Tuesday, June 21, 2017
First Fruitful Day of Colloquium and Sensational Audra McDonald playing Billie Holiday at the West End.
After spending a virtually sleepless night (I stayed awake till 3.30am and then took a pill to lull me to sleep), I awoke at 7.30 am. Having reviewed my presentation last night, I felt thoroughly wired for more than half the night and wondered how I could possibly make my presentation with no sleep.
Light Brekkie and Departure for Colloquium:
Shahnaz suggested I eat some yogurt before leaving and I crumbled up a granola bar into it, downed a cup of decaff coffee, dressed and left by 8. 15 am. I needed to do some urgent work at a PC in the Faculty Lounge at NYU-London before the Colloquium began at 10.00 am. It took me less than ten minutes to walk from our hotel to campus. I got a lovely warm welcome from the porters (Dave and Mark) before I ran into Ruth who also gave me a hug. Her husband Joe was with her and it was great to see him again too.
Then I was down in the basement where the Faculty Lounge is located and where I found a PC. I managed to get my work done quickly enough (although it took me forever to figure out where the @ key is on a British keyboard—I had forgotten how to find it!).
By 9. 45, I was upstairs in the room where coffee and cookies were laid out. As conference participants came trickling in, we greeted each other and continued getting acquainted. By10.30 am, Welcome Remarks were made by our Dean and the panelists began making their presentations. From the get-go, each presentation was very absorbing indeed and I found myself fully engrossed in them.
We stopped for Lunch at 12. 30 (the platters of tiny finger sandwiches which is what lunches are all about in the UK at Faculty meeting have not changed), did some more socializing and discussing of the presentations we had heard and then returned for the afternoon session—which was when my panel was scheduled. My colleagues Kevin and Peter presented before I did—and then it was my turn and I was off and away. The focus of the colloquium was Politics and the Classroom—and indeed we have so much to talk about and think about in terms of this topic that there was no dearth of items to dissect. I have to say that I enjoyed presenting information on the tools and techniques I have used to balance discourse in the contentious classroom and going by the questions and feedback that followed, the entire panel was very well received. I was pleased to find out that a lot of my colleagues use role-playing as a technique in different ways and that it seems to work for all of them.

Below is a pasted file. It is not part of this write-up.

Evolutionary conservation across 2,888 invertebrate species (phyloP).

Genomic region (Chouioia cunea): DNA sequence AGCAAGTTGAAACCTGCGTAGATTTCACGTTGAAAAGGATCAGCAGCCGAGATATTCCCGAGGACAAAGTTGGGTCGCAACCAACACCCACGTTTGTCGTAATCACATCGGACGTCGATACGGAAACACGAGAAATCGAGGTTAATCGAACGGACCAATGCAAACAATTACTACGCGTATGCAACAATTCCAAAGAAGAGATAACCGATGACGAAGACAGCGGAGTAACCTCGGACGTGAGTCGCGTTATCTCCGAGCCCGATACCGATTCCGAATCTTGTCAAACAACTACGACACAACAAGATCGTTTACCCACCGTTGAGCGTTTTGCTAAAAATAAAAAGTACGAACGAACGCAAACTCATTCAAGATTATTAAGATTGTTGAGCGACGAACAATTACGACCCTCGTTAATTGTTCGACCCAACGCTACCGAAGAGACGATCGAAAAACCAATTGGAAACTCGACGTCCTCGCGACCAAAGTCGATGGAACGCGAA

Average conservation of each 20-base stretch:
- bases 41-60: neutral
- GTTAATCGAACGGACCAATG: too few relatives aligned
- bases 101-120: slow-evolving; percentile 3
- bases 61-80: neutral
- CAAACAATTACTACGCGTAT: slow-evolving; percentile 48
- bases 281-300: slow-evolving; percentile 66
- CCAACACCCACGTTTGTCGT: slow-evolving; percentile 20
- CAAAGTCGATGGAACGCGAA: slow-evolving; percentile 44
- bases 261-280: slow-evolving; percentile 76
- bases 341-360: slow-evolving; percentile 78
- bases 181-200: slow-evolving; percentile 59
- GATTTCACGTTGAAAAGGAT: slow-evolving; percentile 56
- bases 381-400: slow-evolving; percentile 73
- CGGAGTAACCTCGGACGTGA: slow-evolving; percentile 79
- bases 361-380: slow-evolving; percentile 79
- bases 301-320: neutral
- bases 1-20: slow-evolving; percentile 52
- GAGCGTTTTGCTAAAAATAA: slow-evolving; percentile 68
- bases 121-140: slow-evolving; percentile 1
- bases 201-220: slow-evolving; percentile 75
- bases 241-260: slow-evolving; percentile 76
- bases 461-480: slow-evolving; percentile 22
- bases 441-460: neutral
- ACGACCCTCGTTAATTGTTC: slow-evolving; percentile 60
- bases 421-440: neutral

The final sessions of the afternoon followed after a break for tea and cake. Again, everything was deeply stimulating and participants got into the spirit of the colloquium with great enthusiasm.
Hottest Day in 34 Years in London:
As it turned out, today was the hottest day in 34 years and the United Kingdom was sweltering. People were wearing practically nothing and for the first time in my professional life, I made a presentation in a T-shirt and sandals as I had brought the wrong wardrobe altogether for this befuddling heat wave. One of my colleagues was telling me that this is the most informal outfit in which he has ever seen me. But almost everyone was dressed in like manner (so I was in good company).